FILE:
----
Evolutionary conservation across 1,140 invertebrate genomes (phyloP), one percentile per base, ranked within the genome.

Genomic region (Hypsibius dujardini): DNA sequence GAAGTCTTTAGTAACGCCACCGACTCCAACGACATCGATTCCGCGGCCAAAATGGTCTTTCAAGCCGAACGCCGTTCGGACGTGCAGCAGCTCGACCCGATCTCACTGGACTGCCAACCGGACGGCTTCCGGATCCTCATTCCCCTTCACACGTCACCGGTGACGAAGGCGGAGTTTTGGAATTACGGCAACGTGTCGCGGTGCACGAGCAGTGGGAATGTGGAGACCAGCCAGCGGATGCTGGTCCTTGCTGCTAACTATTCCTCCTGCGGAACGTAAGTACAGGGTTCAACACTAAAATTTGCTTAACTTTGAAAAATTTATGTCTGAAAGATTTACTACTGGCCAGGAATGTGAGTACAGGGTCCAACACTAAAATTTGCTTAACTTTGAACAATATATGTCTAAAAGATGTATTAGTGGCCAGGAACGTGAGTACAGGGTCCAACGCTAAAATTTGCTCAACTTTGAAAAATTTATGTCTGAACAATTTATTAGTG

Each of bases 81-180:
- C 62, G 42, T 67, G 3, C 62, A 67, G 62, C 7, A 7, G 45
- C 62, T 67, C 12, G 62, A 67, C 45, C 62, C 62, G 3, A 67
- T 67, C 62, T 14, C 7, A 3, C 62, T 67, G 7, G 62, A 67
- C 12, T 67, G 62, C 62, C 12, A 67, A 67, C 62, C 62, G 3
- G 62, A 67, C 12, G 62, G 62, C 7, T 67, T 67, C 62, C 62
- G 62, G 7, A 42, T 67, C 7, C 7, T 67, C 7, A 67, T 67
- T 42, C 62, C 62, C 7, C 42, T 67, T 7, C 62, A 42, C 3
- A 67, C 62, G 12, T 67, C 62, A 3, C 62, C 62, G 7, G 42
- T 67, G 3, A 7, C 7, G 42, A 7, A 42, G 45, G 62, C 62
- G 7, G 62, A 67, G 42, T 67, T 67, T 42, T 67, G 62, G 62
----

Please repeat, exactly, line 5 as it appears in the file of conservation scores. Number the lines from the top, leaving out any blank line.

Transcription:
- C 62, T 67, C 12, G 62, A 67, C 45, C 62, C 62, G 3, A 67